Brittany Higgins says it is “disappointing” she hasn’t been able to yet lock in a meeting with Scott Morrison, despite weeks of trying.
“It’s disappointing that I haven’t heard back from his office, despite the Prime Minister’s repeated commentary about a proposed meeting,” Ms Higgins said on Wednesday, as she took her scheduling issues public.
The former Liberal staffer, who alleges she was raped by a former colleague in 2019 inside the Parliament House office of then defence minister Linda Reynolds, has led calls for change in culture around sexism and misconduct in politics.
She has a list of urgent safety reforms she wants to discuss with the Prime Minister.
Despite parliament pressing on with several investigations and reviews around the circumstances of Ms Higgins’ alleged rape, and wider cultural or workplace issues within politics, she says she has struggled to organise meetings with those at the highest echelons of power.
Mr Morrison has said publicly said he wants to meet Ms Higgins, telling A Current Affair on March 25 he was “happy to have the conversation, and if she would like to, then we will arrange that”.
On April 14, he again said he was “looking forward to meeting with Brittany” and that “arrangements are being put in place”.
In a letter to the PM’s chief of staff, John Kunkel, Ms Higgins said she had “publicly and privately welcomed the opportunity to meet”, but was frustrated that nearly a month after the PM’s offer, no date had been set.
“As I made clear in my public statements, I consider this an incredibly important opportunity to fix a broken system and ensure no other staff has to experience something similar in Parliament House again,” Ms Higgins wrote to Dr Kunkel, in a letter obtained by The New Daily.
“In the wake of a national conversation about consent and harassment in the workplace, it is my hope that parliament will implement meaningful reform and seek to lead by example into the future.”
Ms Higgins said she would be in Canberra from April 28-30, asking if that could be a suitable time to meet the PM. She said she would like to bring “advocates” with her, to act “as support”, but did not detail exactly who they would be.
Ms Higgins has attracted high-profile support since coming forward with her story in February, including from media personalities, equality advocates, and anti-assault campaigners.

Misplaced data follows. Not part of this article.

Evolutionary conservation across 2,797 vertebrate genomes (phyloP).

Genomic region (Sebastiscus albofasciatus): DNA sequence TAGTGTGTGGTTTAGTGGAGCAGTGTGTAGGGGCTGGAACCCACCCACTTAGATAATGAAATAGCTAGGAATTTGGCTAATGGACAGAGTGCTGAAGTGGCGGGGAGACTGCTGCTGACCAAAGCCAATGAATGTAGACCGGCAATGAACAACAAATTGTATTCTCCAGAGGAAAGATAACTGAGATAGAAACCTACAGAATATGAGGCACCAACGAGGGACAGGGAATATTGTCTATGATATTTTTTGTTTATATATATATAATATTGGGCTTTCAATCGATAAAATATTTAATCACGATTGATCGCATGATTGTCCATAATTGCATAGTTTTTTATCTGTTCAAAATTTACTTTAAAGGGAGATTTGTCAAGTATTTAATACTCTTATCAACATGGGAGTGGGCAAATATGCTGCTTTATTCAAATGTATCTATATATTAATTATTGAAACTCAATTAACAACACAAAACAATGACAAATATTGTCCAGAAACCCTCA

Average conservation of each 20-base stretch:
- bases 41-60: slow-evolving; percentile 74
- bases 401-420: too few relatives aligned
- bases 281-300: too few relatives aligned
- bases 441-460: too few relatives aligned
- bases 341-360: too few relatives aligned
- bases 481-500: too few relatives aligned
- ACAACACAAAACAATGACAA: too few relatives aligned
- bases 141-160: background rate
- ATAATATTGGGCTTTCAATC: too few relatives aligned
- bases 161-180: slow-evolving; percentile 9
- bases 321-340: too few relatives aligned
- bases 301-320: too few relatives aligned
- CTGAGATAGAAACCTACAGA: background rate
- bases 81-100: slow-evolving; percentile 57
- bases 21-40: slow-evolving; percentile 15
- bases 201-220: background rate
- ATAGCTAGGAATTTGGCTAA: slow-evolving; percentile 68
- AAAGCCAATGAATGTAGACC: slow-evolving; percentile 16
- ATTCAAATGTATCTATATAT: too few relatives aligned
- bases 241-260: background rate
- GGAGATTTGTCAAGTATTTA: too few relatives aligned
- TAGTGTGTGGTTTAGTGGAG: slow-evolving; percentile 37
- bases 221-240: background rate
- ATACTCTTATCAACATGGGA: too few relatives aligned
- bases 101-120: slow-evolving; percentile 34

TND has contacted the Prime Minister’s office for comment. When asked about Ms Higgins’ complaint at a press conference on Wednesday, Mr Morrison said plans to schedule the meeting were “in process”.
“It is an important meeting and I’m looking forward to having it. We’ve been following up on that now, and I look forward to having a meeting arranged soon,” he said.
In March, Ms Higgins lodged a formal complaint with the PM’s office over claims his staff allegedly “backgrounded” journalists with negative information about her partner.
“What happened to me inside Parliament House doesn’t and shouldn’t have to happen to anyone else,” Ms Higgins told TND.
“If the government isn’t committed to ensuring the safety and well-being of their own staff, what certainty can the women of Australia have that they will be proactive in looking out for their interests.”
Six ideas to address ‘systemic coercive control’ in parliament
In her letter to Dr Kunkel, Ms Higgins outlines six key areas she would like to discuss with the PM, from basic security concerns inside Parliament House to wider employment contract changes to better protect staff.
She called the current Department of Finance reporting system for staff complaints “largely impotent”, suggesting instead an independent and confidential ombudsman to monitor staff conduct and concerns.
Ms Higgins also hopes Mr Morrison will consider changes to the Members of Parliament (Staff) Act, which allows politicians to hire and fire employees essentially at will. It has been raised as a key reason why staffers might be reluctant to report allegations of serious misconduct.
“The legislation should change this by making staff terminations more in-line with the norm outlined in the Fair Work Act 2009,” she said.
She also called for the ‘star chamber’, a shadowy internal parliamentary employment process that makes judgments on which staff should be promoted to important offices, to have greater “transparency”.
Ms Higgins said security staff at Parliament House should better trained to “refuse access to a clearly inebriated person at 1am over the weekend” and “call an ambulance in the wake of finding a partially naked unconscious women who had been left alone for hours”.
Those relate to specific circumstances she says relate to her alleged rape.
“There are a number of measures that could be adopted to counter the systemic coercive control inside Parliament House and help address the power disparity between staffers and parliamentarians,” Ms Higgins said.